Trump Shuts Democrats, Media Out of First State Dinner
In a surprising break from tradition, it appears President Donald Trump will be hosting a different type of state dinner on Tuesday — and it doesn’t involve Democrats or the media.
As reported by Politico on Friday, the president has yet to invite any Democratic lawmakers or members of the media to the notable dinner which will be hosting French President Emmanuel Macron.
With a guest list of merely 150, the dinner will be different than his predecessor, former President Barack Obama, who had more than 350 guests attending the large event held on the South Lawn.
“It is a break with tradition,” said Lea Berman, who served as the White House social secretary under former President George W. Bush. and authored the etiquette guide “Treating People Well” with Jeremy Bernard.
Obama’s last state dinner, which hosted former French president Francois Hollande in February 2014, was a bipartisan affair that included notable celebrities, lawmakers and members of the media.
However, this year even Minority Leader Chuck Schumer, who is also Trump’s own home-state senator, was left out of the festivities.
Among the list of invitees, the only members of Congress scheduled to attend are Wisconsin Rep. Paul Ryan, Louisiana senators Bill Cassidy and John Kennedy, and House Foreign Affairs Chair Ed Royce. Senate Majority Leader Mitch McConnell said he could not attend.
Some aides said that, while he staying at his Mar-a-Lago retreat this week in Florida, the president may extend invitations to other friends or admirers he just happens to see.
The event comes 15 months into Trump’s role as president and also breaks from tradition in the way of planning the dinner itself, which will be done by members of the White House.
Last year, the president disregarded such a public event, with White House Press Secretary Sarah Huckabee Sanders saying that there was no “singular reason” a state dinner was not being held, though others say they can be a vital event for lawmakers.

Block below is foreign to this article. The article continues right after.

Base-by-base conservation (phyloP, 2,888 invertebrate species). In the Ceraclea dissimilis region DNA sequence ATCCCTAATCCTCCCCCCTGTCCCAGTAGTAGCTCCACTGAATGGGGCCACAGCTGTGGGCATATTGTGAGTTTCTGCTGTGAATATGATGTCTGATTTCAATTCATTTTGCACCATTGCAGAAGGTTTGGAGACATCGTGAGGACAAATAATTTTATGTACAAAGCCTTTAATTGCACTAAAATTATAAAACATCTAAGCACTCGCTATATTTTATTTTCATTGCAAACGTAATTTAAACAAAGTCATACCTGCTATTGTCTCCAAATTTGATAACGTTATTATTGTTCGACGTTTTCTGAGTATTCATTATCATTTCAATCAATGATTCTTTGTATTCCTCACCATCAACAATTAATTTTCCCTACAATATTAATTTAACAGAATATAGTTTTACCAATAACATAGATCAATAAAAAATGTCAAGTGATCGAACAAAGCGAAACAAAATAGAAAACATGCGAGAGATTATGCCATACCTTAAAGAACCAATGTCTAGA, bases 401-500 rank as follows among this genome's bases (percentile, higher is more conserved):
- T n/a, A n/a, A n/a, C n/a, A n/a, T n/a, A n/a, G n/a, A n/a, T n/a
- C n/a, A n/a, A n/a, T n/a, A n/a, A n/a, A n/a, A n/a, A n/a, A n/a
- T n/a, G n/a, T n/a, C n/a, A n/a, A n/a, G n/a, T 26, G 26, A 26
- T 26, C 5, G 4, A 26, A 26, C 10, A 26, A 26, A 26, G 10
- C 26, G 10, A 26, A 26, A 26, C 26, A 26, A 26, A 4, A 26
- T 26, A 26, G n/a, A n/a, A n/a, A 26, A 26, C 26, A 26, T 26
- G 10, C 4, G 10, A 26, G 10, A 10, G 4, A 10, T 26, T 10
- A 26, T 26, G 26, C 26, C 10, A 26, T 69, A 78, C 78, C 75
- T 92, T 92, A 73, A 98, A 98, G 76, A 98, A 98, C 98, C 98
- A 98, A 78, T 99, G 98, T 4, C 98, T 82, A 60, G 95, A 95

“The White House is the world stage to elevate that,” said Anita McBride, who served as chief of staff to former first lady Laura Bush. “These occasions really go a long way to solidify and strengthen relationships.”
Yet, the president spoke about such notable events when he was running for president, dismissing the idea that the dinners are an important diplomatic tool and specifically citing Obama’s attempt to welcome Chinese President Xi Jinping in 2015 with a state dinner.
“I would not be throwing (Xi) a dinner,” Trump said. “I would get him a McDonald’s hamburger and say we’ve got to get down to work.”
Rather than bringing in an outside event-planning firm, as the White House usually does on such occasions, the first lady and her office have decided to take on the challenge of planning the diplomatic dinner.
“Mrs. Trump has been involved in every detail of the planning,” said Stephanie Grisham, who is the first lady’s press secretary. “Over the past few months, she has been very focused on guest experience, tradition and our country’s rich history with France.”
Yet, the dinner is also sure to highlight the country’s already divided political atmosphere as half of Washington will not be attending, raising concerns with other lawmakers and former administration officials.
“A lot of traditions are not being as closely honored as they have been in the past,” admitted Obama social secretary Bernard, who served in the White House under Obama from 2011 to 2015.
“It seems to be opposite of tradition but that’s their prerogative,” he added. “It certainly doesn’t add any feeling of harmony, that’s for sure.”
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